Southern Fried Field Study
If you're looking for a succulent fried pork tenderloin sandwich or a caramel cake with four heaven-sent layers, there's one man in Mississippi you need to follow--John T. Edge. John T., as he's called, lives in the picture-perfect college town of Oxford, Mississippi, and is known as a regional food guru, having authored A Gracious Plenty: Recipes and Recollections From the American South (Berkley Publishing Group, $19.95) and Southern Belly: The Ultimate Food Lover's Companion to the South (Hill Street Press, $24.95). When he's not spending time with his wife, artist and poet Blair Hobbs, and their young son, Jess, or pitching in at Oxford's Mid-Town Farmers Market, John T. travels the back roads of the Deep South in search of what he calls "honest" food. This time out, we joined him for the ride.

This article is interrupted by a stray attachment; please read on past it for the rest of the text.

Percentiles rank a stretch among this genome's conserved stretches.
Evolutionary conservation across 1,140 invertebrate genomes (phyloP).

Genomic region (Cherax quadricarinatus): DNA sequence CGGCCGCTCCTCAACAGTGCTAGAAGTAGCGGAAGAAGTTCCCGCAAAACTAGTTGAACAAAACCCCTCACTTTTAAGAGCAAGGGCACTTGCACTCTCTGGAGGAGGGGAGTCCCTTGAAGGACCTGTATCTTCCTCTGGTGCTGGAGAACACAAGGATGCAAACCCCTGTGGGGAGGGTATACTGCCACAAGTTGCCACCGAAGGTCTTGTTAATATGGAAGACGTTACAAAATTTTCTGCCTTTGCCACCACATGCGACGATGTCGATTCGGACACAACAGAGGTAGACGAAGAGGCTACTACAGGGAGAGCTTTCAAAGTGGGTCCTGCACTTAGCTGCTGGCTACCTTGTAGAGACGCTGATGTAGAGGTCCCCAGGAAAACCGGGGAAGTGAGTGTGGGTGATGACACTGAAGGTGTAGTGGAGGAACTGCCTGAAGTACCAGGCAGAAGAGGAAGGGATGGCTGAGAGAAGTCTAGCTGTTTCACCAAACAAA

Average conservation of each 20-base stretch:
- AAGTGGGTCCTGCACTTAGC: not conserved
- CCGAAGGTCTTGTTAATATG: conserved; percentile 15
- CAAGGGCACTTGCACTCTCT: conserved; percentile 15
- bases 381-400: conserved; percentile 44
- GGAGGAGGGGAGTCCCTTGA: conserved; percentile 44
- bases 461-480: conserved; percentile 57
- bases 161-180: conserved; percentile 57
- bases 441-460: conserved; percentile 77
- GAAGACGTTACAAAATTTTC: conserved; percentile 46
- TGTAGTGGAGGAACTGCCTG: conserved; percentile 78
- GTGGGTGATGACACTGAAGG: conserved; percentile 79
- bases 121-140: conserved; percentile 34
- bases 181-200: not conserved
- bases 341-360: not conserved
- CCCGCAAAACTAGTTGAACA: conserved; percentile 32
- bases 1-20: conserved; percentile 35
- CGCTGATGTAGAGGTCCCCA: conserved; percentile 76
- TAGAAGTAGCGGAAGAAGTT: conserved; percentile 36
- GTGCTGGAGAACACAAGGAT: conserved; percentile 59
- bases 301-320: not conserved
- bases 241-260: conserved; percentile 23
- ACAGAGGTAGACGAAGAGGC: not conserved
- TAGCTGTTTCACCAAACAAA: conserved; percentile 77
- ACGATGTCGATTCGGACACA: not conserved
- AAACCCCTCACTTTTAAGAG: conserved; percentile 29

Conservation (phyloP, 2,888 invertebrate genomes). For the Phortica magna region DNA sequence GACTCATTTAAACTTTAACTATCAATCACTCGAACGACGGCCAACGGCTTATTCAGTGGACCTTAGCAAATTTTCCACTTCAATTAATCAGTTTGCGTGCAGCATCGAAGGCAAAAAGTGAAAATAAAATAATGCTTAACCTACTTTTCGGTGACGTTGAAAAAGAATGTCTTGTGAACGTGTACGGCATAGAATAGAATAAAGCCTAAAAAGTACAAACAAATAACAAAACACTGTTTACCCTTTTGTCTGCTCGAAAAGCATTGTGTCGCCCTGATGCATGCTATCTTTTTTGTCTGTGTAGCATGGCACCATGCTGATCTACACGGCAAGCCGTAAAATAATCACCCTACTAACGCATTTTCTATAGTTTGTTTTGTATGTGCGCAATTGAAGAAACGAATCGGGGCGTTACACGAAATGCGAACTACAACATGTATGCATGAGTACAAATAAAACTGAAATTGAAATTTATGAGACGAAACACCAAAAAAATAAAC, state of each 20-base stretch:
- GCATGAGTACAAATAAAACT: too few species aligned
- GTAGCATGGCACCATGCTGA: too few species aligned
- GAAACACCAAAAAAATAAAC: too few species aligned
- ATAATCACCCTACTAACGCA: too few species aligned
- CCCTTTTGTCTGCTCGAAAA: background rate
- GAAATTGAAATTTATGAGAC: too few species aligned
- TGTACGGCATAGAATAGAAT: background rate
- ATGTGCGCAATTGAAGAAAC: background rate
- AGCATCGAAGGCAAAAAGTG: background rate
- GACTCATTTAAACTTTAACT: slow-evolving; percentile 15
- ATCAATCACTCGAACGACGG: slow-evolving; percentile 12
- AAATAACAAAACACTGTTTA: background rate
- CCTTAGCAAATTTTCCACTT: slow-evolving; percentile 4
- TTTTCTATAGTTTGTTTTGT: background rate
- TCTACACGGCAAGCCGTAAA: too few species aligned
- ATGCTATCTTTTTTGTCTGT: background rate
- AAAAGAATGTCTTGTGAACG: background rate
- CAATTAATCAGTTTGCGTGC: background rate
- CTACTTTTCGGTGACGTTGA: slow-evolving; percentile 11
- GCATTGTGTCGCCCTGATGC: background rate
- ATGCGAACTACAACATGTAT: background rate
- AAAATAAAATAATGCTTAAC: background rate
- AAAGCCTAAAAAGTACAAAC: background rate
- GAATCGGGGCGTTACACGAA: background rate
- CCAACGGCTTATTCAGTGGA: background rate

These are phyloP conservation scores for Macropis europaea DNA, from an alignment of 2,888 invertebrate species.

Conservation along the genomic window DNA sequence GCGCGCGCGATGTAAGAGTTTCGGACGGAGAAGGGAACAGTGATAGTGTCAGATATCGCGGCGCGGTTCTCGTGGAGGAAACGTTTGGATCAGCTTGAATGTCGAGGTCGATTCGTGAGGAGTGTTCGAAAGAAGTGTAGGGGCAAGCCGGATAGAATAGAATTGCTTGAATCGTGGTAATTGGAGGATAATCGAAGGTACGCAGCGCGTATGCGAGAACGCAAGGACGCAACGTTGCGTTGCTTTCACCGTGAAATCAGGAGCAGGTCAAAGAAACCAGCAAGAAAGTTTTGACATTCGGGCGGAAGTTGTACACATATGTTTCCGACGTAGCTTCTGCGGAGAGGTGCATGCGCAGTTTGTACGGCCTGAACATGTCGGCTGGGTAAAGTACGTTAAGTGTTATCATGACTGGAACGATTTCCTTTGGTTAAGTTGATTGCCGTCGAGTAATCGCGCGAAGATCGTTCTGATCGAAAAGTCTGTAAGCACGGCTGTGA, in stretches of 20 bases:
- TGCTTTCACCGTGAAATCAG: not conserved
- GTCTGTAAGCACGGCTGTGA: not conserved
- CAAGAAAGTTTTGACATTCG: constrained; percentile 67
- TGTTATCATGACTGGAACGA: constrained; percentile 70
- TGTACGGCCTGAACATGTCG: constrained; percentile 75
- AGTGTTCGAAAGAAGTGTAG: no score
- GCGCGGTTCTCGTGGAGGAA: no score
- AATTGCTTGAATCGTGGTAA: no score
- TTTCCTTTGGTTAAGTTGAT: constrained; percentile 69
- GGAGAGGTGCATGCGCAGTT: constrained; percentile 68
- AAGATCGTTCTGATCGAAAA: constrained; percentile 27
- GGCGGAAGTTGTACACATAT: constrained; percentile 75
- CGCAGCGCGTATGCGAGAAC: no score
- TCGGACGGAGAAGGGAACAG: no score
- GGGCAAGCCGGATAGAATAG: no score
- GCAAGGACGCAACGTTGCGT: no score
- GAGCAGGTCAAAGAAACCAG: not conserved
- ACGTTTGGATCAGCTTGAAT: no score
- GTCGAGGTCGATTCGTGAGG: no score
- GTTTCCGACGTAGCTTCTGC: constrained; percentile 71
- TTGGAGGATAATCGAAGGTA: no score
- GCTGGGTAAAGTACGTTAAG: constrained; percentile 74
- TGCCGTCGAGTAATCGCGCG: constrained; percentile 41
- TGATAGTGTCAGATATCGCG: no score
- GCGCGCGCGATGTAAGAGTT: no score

Just off the square in downtown Oxford sits a funky little bakery, which just happens to be John T.'s favorite early-morning eatery. "The coffee is high-test, and the ginger scones and sausage biscuits can't be beat," he says with great enthusiasm. "This is where I spend three out of five weekday mornings." You'll find suit-and-tie attorneys, students, and tourists alike clamoring for a seat in this place adorned with all manner of local color. As morning rolls into lunchtime, heartier fare, such as soups and sandwiches, is served. The aptly named VanBuren Best Seller is piled high with smoked turkey and provolone cheese, then dressed with an eye-opening Oregon raspberry mustard.
The current menu must-have is the Apple Ruffle Tart, which was named the best pie in America earlier this year on Oprah Winfrey's "Best of" show. Owner Cynthia Gerlach and pastry chef Twinkle VanWinkle (yes, that's right), turned the basic apple tart into a work of art. Tiny rosettes of thinly sliced Granny Smith apples are baptized in a brown sugar-and-cinnamon mixture and baked atop a buttery crust. Simple never tasted so good. 923 VanBuren Avenue, Oxford; (662) 236-5000. Baked goods: $1.60-$6; sandwiches: $4-$7.